>At 12:12 PM -0500 1/31/1997, Rich Kulawiec wrote:
>>Brad Knowles writes:
>>> Check the comp.mail.sendmail FAQ. That wouldn't get written
>>>without their support.
>>While I find the comp.mail.sendmail FAQ eminently useful, and am very
>>glad that it exists, there's no doubt in my mind that it would exist
>>even if AOL never had. It's too necessary not to.
> See my previous comments. I guarantee you that it would have
>died on the vine. There simply was zero interest in keeping the
>thing up to date, until I took the thing over. Were I to let it go
>now, it probably would survive, but not if I'd done so back then.
I'm sorry, then we just have a difference of opinion. I know that
several FAQs that I maintain would be scooped up very quickly if I
got run over by a bus; there are (apparently) just way too many people
who are interested in the info for it to go away. I think the sendmail
FAQ falls into the same category, you don't. Fair enough.
> AOL pays for the hardware, including the power, space, cooling,
>etc.... AOL pays the paychecks of its employees, and some of us tend
>to be pretty activist towards certain types of things, and that's
>part of why we were hired, and that is officially considered part (or
>all) of our job while at AOL. It's part of my official job
>description, if nothing else.
Okay, part of this I'll now agree with, but part of it I don't. If
maintaining the sendmail FAQ is part of your job description, then
great, AOL is underwriting something that is very useful for the rest
of the Internet. But as far as providing power/space/cooling or
cycles/disk/memory, that's been the de facto mode of operation for
all of us for years and years. We all know that mailing lists and
moderated newsgroups and FAQs and all of that kind of thing are done
by people who are (sometimes) utilizing facilities that are not 100%
their own. Some places don't know about it, some tolerate it, and
some encourage it. (I'd still like to know who paid ihnp4's phone bills.)
>>For example, not implementing poorly-thought-out mail filtering
>>or screwing up HTTP 1.1 support would be a good start [see attached ASCII
>>document] and respecting work done by non-AOLers (meaning leaving
>>copyrighted work intact including all attributions, so that it's easily
>>distinguishable from AOL's own work) would be nice.
> The mail filtering I can address -- this issue is being forwarded
>to our developers. The HTTP support I can't, especially since we're
>integrating commercial software to provide the web browser function.
>That would have to be directed at the people who implement the web
>browser we are integrating.
I understand this. But in both cases, the barn door is already open,
and closing it now, while helpful, won't stop the horses. In the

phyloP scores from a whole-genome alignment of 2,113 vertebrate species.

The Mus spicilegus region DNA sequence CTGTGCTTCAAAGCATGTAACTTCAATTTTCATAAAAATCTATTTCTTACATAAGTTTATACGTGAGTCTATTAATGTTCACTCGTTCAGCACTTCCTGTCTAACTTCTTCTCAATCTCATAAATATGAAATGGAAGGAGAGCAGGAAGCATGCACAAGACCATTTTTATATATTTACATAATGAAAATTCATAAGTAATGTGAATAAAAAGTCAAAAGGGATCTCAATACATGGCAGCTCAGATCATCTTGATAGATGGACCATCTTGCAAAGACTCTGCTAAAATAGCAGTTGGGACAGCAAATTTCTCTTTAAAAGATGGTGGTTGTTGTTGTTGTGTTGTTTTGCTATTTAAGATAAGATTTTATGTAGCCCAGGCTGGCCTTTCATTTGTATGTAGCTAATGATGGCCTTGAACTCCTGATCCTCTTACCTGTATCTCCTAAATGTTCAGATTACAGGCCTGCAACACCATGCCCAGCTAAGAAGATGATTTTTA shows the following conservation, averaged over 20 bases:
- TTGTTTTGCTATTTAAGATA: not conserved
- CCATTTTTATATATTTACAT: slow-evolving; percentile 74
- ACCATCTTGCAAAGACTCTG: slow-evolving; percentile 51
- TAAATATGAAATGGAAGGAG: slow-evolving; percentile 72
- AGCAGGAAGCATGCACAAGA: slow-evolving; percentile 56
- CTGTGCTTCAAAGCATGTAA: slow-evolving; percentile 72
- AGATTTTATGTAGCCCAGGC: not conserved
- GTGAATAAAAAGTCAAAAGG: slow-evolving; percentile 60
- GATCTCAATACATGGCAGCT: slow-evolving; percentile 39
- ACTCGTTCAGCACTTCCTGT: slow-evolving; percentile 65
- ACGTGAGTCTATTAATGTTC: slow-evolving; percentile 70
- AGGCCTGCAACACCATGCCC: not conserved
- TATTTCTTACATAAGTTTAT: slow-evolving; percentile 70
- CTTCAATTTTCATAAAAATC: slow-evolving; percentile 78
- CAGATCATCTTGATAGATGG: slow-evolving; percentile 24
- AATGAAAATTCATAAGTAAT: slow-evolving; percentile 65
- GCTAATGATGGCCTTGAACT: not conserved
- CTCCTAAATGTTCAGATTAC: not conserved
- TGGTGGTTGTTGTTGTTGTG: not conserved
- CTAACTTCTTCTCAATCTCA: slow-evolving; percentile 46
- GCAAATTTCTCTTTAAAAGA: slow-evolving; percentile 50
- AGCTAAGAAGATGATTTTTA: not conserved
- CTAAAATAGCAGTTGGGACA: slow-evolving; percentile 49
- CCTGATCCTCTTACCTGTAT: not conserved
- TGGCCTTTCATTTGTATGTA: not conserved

case of both mail filtering (which started this discussion) and HTTP
standards compliance, AOL acted unilaterally -- which is certainly
their priviledge as an independent company -- but with nasty results for
the rest of us. What exacerbates this is AOL's public claim (which I know
you are not responsible for) that everyone is out of step but Johnny.
(E.g. their repeated and official statements that the web difficulties
were not AOL's problem, but the problems of thousands of sites.)
Look, if AOL wants to service millions of customers, that's fine.
Make all the money in the world; I don't care. But take responsibility:
they're *your* users, they pay *you*, *you* educate them. If you can't
handle the problem of dealing with X million users, maybe you shouldn't
have X million users. Choose.
It's your web browser/mail filter/whatever, *you* make it work. Or
else work with the Internet to develop universally applicable solutions,
so that the problem changes to "*we* make it work". (Heck, underwrite
the Hyperion project at UofI/NCSA, a followon to Mosaic. They're
grad students, it'll be cheap. And it could give us back a decent GUI
browser with full source code. If it flops, you're only out chump change.
If it flies, you're heroes.)
Please excuse the frustration that's obviously showing. I get the
impression that you're a hardworking person trying to redirect AOL's
efforts in more productive direction, for which I thank you. But you
are not the official spokesperson for the company, and until those
people stop bashing us (see the web-related attachment to my last
message) some of us are not going to be terribly inclined to help you.
I guess I find myself in the position where the right hand is asking
for help, but the left hand is aimed at my face. I think AOL needs to
decide which hand it wants to use.